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Genealogy: A Guide to Creating Your

By James A. McKane - © 2008-2009 ==================================================================================

Beginning How Tombstone Photography ==================================================================================

Tombstone & Cemetery Photography

Click on Images for Larger Version

Taking good pictures of tombstones and their inscriptions is not a simple task. I have taken a good many duds of my own! Achieving sharp, clear photos of very old, weathered stones can be particularly difficult even though the stone may be easy to read when you are standing in front of it. However, with a little practice and forethought, getting good photographs is not as difficult as it may seem.

What to Photograph

Since you may never return to your ancestor’s cemetery again, you should carefully examine exactly what you should shoot:

  • Take several shots of each headstone; one so that the whole stone fills the picture; one close-up of onlyGlen William Cemetery, Ontario the inscription; and one from a short distance to locate the stone in the cemetery.

  • Take several pictures from different angles so that you get the benefit of different lighting effects, particularly on the inscription.

  • Take a general shot of the cemetery, maybe of the entrance or the sign identifying the cemetery.

When to Photograph – time of day?

Blain Gravestone, Bolton, OntarioLighting is the most crucial factor in obtaining good, hi-definition tombstone photographs. If you attempt photos of a stone in the direct sunlight, your success will be limited. However, if you take your shots when the light is striking the stone at an angle, the gravestone will cast shadows in the engraved inscription.

You may also be able to determine the orientation of the stone in advance of your visit by consulting a transcription of the cemetery tombstones. Many cemetery transcriptions also locate the stone within the cemetery. If so, you may be able to locate the cemetery on one of the mapping services available on the Internet such as Google's Maps. If you can find it, then you should be able to determine the north/south orientation of the stone. Then, co-relating that information to the location of the sun will let you arrive when the lighting may be at its best.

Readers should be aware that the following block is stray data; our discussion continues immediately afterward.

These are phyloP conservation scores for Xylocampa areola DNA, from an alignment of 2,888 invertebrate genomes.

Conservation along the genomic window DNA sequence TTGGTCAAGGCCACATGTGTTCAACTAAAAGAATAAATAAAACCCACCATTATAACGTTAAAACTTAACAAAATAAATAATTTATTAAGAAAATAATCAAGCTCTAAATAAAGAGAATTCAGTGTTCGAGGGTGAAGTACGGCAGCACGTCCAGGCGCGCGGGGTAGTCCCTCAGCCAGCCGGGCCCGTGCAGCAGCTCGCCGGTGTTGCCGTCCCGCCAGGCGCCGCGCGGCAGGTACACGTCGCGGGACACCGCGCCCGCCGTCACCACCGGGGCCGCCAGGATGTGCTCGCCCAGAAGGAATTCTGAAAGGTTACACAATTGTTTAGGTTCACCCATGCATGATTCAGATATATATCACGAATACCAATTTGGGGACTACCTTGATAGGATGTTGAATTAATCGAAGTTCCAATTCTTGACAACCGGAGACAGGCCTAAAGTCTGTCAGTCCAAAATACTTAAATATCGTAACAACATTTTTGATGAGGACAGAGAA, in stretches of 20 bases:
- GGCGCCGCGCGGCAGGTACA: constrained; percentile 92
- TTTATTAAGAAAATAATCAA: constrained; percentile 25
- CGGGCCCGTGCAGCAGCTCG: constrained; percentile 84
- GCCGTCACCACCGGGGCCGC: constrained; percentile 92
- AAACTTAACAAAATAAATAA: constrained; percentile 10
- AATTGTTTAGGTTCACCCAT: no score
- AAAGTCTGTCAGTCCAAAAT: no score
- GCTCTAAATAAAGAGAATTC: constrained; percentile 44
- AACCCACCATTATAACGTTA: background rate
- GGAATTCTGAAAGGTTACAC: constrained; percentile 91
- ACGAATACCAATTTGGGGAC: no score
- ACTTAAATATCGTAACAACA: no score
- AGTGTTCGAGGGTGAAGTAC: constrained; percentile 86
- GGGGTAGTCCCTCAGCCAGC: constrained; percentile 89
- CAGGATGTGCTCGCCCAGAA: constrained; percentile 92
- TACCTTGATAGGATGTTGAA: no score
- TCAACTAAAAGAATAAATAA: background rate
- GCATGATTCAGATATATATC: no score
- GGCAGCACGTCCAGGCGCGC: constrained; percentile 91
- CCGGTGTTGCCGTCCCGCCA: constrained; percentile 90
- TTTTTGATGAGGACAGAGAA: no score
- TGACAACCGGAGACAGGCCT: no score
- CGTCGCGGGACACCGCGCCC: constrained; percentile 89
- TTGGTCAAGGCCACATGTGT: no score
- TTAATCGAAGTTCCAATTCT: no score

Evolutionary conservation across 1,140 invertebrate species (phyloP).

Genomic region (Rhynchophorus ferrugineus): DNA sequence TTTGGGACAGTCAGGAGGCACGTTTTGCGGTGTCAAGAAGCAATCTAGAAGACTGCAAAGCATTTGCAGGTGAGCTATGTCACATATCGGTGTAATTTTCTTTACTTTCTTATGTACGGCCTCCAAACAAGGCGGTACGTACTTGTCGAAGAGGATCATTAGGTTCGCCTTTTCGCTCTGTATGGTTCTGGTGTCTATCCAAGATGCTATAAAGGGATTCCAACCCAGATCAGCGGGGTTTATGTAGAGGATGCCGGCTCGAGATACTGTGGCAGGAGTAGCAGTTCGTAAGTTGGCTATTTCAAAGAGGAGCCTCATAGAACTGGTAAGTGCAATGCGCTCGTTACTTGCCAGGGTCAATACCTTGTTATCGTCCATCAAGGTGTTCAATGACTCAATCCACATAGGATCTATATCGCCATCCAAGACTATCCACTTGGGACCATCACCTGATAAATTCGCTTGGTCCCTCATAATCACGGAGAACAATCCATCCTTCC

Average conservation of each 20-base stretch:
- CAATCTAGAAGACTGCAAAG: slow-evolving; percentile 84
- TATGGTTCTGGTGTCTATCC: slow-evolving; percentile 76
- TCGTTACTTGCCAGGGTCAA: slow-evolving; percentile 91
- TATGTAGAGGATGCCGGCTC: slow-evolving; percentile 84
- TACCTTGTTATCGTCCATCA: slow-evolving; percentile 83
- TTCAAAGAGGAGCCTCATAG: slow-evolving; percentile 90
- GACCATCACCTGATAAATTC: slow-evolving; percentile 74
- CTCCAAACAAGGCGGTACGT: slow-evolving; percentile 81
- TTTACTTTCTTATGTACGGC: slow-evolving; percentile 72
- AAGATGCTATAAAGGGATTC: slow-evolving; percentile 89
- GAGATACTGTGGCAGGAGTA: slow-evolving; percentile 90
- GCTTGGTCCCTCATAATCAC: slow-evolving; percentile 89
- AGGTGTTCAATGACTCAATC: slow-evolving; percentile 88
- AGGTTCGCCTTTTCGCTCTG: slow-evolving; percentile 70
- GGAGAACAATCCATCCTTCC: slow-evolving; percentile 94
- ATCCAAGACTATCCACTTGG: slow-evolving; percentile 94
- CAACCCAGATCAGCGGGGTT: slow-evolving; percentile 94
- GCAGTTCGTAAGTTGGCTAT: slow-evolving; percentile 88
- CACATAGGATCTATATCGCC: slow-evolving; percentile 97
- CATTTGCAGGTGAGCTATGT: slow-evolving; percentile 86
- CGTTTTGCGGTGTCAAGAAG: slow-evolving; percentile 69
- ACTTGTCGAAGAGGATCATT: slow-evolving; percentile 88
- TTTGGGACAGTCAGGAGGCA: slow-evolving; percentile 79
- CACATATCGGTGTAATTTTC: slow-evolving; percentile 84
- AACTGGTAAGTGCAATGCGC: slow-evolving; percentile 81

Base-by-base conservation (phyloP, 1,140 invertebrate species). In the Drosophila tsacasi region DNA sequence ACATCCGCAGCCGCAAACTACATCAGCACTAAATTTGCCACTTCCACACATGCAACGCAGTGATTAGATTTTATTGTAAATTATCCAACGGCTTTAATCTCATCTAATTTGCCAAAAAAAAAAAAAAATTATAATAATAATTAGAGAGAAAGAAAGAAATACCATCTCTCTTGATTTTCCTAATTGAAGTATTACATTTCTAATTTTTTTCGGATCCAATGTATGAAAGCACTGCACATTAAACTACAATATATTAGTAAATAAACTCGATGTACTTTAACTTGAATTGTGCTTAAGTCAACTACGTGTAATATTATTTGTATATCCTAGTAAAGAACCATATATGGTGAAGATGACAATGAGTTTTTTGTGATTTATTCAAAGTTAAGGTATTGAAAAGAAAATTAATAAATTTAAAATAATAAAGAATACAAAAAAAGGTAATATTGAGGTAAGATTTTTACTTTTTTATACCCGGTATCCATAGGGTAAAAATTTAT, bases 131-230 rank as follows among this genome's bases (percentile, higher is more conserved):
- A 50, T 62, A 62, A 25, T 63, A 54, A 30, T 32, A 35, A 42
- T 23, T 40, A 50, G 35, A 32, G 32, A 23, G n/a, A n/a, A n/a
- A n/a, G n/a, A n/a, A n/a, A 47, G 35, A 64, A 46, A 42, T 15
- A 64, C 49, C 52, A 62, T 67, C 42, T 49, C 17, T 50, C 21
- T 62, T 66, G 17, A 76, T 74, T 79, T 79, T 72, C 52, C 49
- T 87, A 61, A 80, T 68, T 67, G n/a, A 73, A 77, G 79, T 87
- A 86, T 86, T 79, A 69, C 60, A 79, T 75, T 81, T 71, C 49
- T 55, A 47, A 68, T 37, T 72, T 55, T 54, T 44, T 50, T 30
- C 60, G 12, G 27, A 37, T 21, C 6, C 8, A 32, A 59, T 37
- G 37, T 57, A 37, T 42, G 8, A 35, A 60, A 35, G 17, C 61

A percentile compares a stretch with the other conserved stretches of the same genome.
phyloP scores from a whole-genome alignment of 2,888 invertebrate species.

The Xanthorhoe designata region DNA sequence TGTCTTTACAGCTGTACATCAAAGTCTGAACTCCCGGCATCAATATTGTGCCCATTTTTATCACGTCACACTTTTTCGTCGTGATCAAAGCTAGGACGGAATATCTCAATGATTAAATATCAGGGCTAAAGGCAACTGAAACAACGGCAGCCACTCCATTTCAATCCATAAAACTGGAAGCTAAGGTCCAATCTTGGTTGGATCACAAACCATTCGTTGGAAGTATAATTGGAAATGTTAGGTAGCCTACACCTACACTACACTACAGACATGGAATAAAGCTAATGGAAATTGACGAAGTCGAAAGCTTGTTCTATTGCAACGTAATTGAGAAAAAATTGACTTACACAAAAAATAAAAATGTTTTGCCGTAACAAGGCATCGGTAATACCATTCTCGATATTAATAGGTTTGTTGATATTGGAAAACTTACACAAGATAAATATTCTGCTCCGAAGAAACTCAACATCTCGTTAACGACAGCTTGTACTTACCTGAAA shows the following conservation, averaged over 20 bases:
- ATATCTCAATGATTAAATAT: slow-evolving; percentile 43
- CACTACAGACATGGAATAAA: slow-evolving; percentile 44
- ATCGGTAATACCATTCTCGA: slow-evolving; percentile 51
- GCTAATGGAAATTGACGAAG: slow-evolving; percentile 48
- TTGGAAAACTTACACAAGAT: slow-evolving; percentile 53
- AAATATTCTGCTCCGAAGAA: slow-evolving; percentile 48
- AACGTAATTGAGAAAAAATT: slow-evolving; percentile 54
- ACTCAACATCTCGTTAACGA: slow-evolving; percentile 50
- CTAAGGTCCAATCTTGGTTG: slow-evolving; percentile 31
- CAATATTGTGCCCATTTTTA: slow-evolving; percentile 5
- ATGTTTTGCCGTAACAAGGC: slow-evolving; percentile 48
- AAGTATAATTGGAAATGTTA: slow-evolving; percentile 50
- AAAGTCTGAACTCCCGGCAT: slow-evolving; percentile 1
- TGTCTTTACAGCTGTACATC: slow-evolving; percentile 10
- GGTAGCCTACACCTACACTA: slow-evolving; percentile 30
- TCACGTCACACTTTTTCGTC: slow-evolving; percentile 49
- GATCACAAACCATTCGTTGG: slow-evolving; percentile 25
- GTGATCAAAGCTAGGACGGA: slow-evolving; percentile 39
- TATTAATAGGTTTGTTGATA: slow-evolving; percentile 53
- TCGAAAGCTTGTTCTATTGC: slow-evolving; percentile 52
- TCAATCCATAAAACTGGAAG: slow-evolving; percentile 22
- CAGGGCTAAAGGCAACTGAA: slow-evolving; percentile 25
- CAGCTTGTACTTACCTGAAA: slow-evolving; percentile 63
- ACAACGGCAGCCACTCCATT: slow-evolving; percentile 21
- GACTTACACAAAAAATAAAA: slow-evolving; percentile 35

Most often, photographs take on a brightly overcast day will be much preferred to those taken on a very sunny day.

When taking the shots of the actual inscription, move as close as possible to the stone. This serves two purposes – to make the wording large in the picture, thus, making it easier to read. And, at a close range, your camera will obtain its light meter reading from the reflected light of the stone, not of the area around it.

Lighting the Gravestone Artificially

Since it is not always possible to be in the cemetery under the best lighting conditions, it is wise to create a toolkit of portable and improvised lighting methods:

  • Foil – a great, low-cost method of reflecting light for photography is your good, old, everyday kitchen aluminum foil. Simply wrap a fairly large piece of cardboard with the foil; then holding or propping it at the correct angle will light the tombstone effectively.

  • Collapsible Reflector – if budget is not a problem, you can purchase a collapsible light reflector for about $50, which usually folds up quite small for traveling.

  • Mirror – I would not suggest a glass mirror. They tend to get broken! Most hardware/home stores carry plastic or mylar mirrors which can be easily fitted with legs like an easel. A large mirror can effectively reflect sunlight quite a distance to light stones under trees or in the shade of buildings. I have even recruited fellow visitors in a cemetery to hold reflectors for me!

Inscription Enhancement Suggestions

You will find very often that good lighting and all of your tricks to enhance the inscription just don’t do the job. Here are a few do’s and don’ts:

  • Shaving Cream – Many genealogists have used shaving cream to help read difficult tombstones. Most professional conservators discourage this practice! Shaving cream contains acidic chemicals and greasy emollients, which remain on the stone attracting dust and pollutants. This, then, damages the stone over time.

  • Chalk / Charcoal – Chalk and charcoal are also no-nos!! You should never use any foreign substance directly on a tombstone. It is Graffiti! However, you may wish to try an old-fashioned, grade-school or kindergarten school rubbing. Simply place a piece of paper over the inscription, and then rub the chalk or charcoal over the paper. With care, you will obtain an accurate and readable copy of the face of the tombstone. Have fun, kids!

  • Water – Just spray the surface of the stone with water! After wetting the stone well, let it dry for a few minutes. The indented lettering should be the last to dry making it appear darker and therefore, easier to read.

  • Black Lights – If you really want to get fancy, a black light bulb of at least 75 watts can make a worn inscription just jump out at you! Now, most cemeteries don’t have electrical outlets very handy! <Grins> However, many novelty stores sell battery-operated black lights, especially near Halloween. Black lights work their best in the dark. Although I have never tried it, I am told you can drape a large, dark blanket around yourself and the tombstone to create sufficient darkness so that the black light will make a very illuminating inscription!

  • James McKane StoneJames McKane Inscription

Happy & Successful Shooting!

P.S. - If you have photos of headstones in
Canada, consider sharing them at -
CanadianHeadstones.com


 
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